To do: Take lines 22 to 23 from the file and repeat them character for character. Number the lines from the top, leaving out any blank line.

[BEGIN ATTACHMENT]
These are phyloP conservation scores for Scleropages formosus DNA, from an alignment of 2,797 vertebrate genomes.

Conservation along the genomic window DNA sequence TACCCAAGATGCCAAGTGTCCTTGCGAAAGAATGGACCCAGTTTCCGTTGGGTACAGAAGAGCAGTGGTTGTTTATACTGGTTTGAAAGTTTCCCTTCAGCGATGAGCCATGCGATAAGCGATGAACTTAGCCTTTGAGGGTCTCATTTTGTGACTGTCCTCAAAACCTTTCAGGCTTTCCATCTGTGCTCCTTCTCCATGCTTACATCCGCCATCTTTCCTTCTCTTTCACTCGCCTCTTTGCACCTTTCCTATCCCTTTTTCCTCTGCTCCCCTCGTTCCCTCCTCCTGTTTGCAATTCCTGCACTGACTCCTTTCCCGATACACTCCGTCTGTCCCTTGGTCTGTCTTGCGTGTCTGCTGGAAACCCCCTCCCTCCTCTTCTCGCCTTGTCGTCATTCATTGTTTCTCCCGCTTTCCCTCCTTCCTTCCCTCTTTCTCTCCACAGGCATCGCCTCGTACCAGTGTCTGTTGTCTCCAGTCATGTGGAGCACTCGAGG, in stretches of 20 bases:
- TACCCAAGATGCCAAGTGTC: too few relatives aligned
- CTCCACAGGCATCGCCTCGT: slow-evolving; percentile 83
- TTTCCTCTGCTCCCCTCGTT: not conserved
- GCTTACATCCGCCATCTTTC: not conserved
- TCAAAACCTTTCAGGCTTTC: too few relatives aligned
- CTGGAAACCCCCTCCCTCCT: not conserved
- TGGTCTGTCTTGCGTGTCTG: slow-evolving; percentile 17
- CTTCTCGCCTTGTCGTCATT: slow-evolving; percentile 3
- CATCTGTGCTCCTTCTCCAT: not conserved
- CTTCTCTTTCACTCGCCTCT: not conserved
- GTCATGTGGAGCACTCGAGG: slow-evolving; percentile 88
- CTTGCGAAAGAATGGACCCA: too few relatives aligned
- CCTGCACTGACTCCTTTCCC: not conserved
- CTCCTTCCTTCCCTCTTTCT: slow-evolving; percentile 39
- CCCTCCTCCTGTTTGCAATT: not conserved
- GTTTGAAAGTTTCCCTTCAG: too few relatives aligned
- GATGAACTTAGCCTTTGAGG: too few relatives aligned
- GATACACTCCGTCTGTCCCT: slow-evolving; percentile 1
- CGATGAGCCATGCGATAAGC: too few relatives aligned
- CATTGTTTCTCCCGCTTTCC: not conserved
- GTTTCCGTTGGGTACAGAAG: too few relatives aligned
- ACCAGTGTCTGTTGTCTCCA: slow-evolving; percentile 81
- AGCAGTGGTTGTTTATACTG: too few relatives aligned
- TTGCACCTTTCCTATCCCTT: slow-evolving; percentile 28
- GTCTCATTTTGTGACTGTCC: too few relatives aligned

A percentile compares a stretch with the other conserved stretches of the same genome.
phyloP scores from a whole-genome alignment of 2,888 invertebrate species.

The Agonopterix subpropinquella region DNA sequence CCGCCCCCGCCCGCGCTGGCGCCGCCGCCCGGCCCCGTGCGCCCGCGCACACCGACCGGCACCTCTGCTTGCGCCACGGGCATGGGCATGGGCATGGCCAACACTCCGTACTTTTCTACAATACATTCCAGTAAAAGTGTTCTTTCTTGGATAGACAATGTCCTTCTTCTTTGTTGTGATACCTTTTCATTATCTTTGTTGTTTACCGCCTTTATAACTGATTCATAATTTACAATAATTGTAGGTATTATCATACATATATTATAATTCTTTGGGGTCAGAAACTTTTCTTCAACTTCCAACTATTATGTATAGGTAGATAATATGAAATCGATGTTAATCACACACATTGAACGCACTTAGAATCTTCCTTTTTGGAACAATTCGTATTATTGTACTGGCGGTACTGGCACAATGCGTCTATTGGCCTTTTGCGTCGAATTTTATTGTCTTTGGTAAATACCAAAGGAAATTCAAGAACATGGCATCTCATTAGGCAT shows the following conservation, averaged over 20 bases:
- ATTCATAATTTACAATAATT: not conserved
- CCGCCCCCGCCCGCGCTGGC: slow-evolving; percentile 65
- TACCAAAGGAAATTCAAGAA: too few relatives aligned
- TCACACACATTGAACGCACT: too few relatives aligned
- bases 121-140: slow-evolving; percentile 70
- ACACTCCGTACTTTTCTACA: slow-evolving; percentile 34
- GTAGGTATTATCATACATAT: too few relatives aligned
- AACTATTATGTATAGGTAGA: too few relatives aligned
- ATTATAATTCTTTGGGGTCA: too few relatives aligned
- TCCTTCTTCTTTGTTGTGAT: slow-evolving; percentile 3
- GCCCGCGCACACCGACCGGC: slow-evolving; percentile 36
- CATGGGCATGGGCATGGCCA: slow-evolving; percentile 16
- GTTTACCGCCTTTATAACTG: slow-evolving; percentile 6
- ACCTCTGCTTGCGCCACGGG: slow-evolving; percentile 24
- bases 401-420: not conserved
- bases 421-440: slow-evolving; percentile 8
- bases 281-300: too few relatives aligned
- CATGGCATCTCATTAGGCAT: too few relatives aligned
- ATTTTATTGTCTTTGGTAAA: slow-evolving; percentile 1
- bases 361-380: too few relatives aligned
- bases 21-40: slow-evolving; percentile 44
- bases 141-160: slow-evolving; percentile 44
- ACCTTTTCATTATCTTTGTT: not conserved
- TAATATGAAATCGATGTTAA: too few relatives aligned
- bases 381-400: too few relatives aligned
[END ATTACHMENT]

- CATTGTTTCTCCCGCTTTCC: not conserved
- GTTTCCGTTGGGTACAGAAG: too few relatives aligned